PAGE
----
Hoover Alexander and the Soular Food Garden
A whole new take on soul food
By MM Pack, Fri., Feb. 24, 2012
Chef/restaurateur Hoover Alexander doesn't make much distinction between food and folk, community and service, honoring traditions and promoting positive change. These are all part of his worldview, and when he's talking about any one of these topics, the discussion tends to morph into the others. For him, they're facets of the same big subject: Austin is a place he loves, and good food not only provides nourishment and pleasure, it's also a means to build community, to educate, and to demonstrate generosity.
If a person can be an institution, then Hoover is an Austin institution. A fifth-generation Texan, he comes from a line of accomplished cooks, and he started his 30-year culinary career at the legendary Night Hawk restaurant. He's long been involved in East Side neighborhood activities as well as in the larger Austin food community; he's best known for Hoover's Cooking on Manor Road. Since 1998, it's been a bastion of classic Central Texas cooking, celebrating everything from barbecue to fruit cobbler, enchiladas to meat loaf, collards to catfish to chicken-fried steak.
With Hoover's Cooking as the flagship, Hoover developed locations in Northwest Austin and San Antonio, but now he's circled back to his East Austin roots with some new ideas, new energies, and a new venue: the Soular Food Garden at 12th & Waller. "The divine stirring of the pudding," as he calls it, has created the circumstances to realize a long-standing dream: a food-centered, outdoor community space in the neighborhood where he grew up.
Four months ago, the space was a vacant lot with a few spreading oaks and a lot of weeds. Today, it's a pleasant venue with three food trailers, a small stage, gravel paths, picnic tables, a volleyball court, and gently smoking chimeneas. Most importantly, there's a garden with raised beds of vegetables and herbs, a bubbling fountain, and mosaic benches built by students at the Alternative Learning Center on the former Anderson High School campus nearby. "The garden will expand," Hoover says, "and we'll be collecting rainwater to help water it."
Hoover's got plans for demonstrations of cooking and vegetable gardening, and he's sponsoring regular free musical events under the trees. One balmy Saturday in January, a lineup of performers included legend Jesse Sublett playing for diners enjoying Hoover's barbecue and vegetables, as well as Cajun and Italian specialties prepared by chefs Kent and Robin O'Keefe of the Osmo's Kitchen truck. Hoover's Sweet House trailer offers Texas Coffee Traders drinks and desserts by Thai Fresh, Mr. CinnaMan, Sweet N Dirty Treats, and Lil' Mama's Delicious Desserts 'N More. He says there's lots more room: "We're looking for additional food trailers to join us."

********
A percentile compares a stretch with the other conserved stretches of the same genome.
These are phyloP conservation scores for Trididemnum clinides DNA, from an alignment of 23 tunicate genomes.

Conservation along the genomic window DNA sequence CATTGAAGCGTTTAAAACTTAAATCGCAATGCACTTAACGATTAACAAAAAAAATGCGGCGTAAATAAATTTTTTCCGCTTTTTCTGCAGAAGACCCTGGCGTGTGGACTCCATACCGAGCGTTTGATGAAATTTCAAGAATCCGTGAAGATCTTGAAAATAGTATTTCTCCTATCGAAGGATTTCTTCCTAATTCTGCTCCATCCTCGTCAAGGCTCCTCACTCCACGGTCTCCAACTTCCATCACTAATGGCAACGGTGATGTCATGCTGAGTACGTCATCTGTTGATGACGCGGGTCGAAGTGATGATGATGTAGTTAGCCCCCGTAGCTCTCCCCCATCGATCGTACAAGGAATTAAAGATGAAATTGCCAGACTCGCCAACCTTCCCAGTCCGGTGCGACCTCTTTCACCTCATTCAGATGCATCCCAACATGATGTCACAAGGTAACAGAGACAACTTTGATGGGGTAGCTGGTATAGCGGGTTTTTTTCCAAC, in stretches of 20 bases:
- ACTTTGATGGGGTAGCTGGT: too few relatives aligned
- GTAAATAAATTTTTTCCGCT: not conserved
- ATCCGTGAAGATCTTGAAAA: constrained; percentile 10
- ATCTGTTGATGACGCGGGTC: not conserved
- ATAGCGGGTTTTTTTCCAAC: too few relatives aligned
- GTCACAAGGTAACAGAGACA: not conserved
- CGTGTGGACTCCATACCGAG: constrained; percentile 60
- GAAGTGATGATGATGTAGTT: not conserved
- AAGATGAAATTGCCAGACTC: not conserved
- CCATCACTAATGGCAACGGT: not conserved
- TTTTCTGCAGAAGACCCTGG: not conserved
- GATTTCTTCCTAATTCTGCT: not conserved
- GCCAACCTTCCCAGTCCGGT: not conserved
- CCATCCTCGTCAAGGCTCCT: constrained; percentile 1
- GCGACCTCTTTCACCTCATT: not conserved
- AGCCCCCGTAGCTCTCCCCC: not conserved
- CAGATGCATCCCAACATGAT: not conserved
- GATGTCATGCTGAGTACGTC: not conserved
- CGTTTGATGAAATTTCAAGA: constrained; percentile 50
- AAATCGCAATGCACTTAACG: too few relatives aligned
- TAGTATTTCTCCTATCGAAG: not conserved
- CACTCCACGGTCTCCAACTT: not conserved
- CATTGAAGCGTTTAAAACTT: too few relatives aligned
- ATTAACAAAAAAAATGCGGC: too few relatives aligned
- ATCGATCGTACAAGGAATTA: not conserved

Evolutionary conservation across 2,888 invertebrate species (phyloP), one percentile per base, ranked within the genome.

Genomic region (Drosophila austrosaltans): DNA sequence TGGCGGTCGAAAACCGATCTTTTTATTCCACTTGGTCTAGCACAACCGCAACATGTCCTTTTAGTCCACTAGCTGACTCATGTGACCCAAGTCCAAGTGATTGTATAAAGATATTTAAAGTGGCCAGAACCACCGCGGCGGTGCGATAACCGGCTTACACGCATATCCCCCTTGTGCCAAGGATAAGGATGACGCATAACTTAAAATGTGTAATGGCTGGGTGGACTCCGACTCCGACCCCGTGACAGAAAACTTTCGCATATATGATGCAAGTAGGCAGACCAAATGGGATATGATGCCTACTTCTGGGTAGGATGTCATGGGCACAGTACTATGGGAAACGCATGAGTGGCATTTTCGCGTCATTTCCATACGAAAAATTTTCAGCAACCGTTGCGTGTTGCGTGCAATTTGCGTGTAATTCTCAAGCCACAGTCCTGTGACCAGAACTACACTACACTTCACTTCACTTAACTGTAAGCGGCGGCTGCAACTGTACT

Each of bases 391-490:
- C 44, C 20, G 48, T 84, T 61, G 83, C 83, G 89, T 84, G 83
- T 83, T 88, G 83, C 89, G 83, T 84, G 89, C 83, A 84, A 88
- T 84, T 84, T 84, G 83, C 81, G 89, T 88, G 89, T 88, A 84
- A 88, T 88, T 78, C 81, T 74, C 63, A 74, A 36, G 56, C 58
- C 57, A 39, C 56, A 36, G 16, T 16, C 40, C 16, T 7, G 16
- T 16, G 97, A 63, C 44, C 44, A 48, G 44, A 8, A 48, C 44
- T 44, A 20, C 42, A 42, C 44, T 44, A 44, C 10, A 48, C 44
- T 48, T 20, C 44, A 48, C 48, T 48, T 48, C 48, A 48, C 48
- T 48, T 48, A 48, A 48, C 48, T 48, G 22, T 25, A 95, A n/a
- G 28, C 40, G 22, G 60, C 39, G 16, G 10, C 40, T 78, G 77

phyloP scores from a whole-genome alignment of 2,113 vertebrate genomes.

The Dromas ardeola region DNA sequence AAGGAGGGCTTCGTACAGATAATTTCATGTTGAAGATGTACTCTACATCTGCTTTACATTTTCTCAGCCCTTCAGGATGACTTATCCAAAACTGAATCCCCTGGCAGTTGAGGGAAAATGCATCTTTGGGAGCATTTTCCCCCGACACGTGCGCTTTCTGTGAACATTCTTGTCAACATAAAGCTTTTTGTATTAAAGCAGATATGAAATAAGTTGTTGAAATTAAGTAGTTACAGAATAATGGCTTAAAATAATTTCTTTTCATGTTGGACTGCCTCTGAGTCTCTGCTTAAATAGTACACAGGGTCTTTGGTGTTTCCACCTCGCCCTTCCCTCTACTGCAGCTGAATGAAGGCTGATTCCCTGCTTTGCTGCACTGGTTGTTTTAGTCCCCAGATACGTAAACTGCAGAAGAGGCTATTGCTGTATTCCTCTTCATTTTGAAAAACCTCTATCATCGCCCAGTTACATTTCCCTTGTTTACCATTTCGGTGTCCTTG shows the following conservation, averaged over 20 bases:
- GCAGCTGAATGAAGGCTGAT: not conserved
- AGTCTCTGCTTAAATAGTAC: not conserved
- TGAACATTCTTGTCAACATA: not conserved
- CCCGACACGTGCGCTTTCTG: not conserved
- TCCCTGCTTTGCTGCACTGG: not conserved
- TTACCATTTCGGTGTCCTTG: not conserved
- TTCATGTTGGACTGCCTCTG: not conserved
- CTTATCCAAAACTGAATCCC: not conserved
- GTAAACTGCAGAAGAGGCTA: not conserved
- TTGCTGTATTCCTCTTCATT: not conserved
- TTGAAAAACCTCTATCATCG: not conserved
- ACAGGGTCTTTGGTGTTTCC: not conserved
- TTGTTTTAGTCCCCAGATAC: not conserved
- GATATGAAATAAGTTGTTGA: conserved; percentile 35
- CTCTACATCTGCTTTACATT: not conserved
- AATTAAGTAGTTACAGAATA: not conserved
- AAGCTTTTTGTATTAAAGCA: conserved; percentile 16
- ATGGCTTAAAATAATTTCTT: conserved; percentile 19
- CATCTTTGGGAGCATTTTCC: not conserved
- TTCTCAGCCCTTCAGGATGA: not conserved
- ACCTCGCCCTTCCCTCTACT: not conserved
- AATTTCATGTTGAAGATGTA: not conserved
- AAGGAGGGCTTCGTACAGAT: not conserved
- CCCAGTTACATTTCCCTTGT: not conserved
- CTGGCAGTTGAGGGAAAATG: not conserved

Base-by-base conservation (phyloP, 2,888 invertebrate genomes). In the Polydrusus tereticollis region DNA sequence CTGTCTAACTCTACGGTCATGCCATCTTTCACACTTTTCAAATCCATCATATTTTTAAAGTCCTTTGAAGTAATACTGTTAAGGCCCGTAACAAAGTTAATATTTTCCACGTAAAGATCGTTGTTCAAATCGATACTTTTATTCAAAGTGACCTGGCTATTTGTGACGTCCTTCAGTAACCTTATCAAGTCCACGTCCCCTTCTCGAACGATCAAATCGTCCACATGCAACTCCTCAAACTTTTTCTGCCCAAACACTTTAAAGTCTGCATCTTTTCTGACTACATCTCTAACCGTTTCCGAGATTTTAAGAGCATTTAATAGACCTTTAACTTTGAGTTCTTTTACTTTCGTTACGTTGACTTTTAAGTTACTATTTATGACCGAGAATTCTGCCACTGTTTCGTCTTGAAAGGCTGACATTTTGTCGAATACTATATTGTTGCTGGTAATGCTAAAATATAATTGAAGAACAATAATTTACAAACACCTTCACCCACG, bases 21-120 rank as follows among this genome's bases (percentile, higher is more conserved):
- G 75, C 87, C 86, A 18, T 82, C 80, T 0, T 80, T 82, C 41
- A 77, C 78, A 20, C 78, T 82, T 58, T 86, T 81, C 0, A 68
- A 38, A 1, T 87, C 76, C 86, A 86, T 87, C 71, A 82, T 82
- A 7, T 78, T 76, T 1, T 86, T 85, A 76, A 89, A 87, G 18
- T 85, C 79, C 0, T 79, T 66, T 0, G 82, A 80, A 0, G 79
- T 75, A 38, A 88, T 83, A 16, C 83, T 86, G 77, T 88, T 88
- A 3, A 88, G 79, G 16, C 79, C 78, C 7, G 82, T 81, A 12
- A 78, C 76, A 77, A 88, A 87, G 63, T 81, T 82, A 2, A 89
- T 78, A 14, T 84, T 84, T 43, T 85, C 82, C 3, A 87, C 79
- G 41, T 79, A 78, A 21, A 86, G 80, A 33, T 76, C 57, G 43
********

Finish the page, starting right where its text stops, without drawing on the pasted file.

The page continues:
While conquering some health issues a few years back, Hoover committed to some big lifestyle changes that include regular exercise and mindful eating. He sees the Soular Food Garden as a place for neighbors to share the pleasures and benefits of exercising and eating well. He calls the menu at his food truck "veggie-centric homestyle cooking." Not exclusively vegetarian, the soups, wraps, and plates focus on produce – some raw, some cooked, some prepared with chicken, cheese, and eggs (supplied by HausBar Farms hens, just two miles away).
Hoover combines exercise and local history with his "walking for wellness" jaunts around the neighborhood on Saturday mornings. "Whoever wants to join me is welcome," he says. "We walk from the garden to the old Johnson High School athletic field." The route passes historic homes and local gardens, including the one at Greater Mount Zion Baptist Church that Hoover helped install and maintain. "This part of the city contains a lot of history," he says, "I'd like people to know about it."
For 30-plus years, the evolution of near East Austin neighborhoods has been complicated and often contentious; longtime residents, newcomers, developers, and city planners have had very different ideas about what the area should be and how it should look. Hoover envisions the Soular Food Garden as a space for convergence and common interests – health and wellness, good food, gardening, walking, cycling, music, theater, local history.
Various local groups are demonstrating support, including Austin Fit Magazine, the Sustainable Food Center, Take Back the Trail, and the Major Taylor Austin cycling club. The venture also caught the attention of Atlanta TV chef G. Garvin; he was on-site a couple of weeks ago, filming for a new Cooking Channel show.
"A garden can be healing place," Hoover says. "I want the Soular Food Garden to be that for East Austin."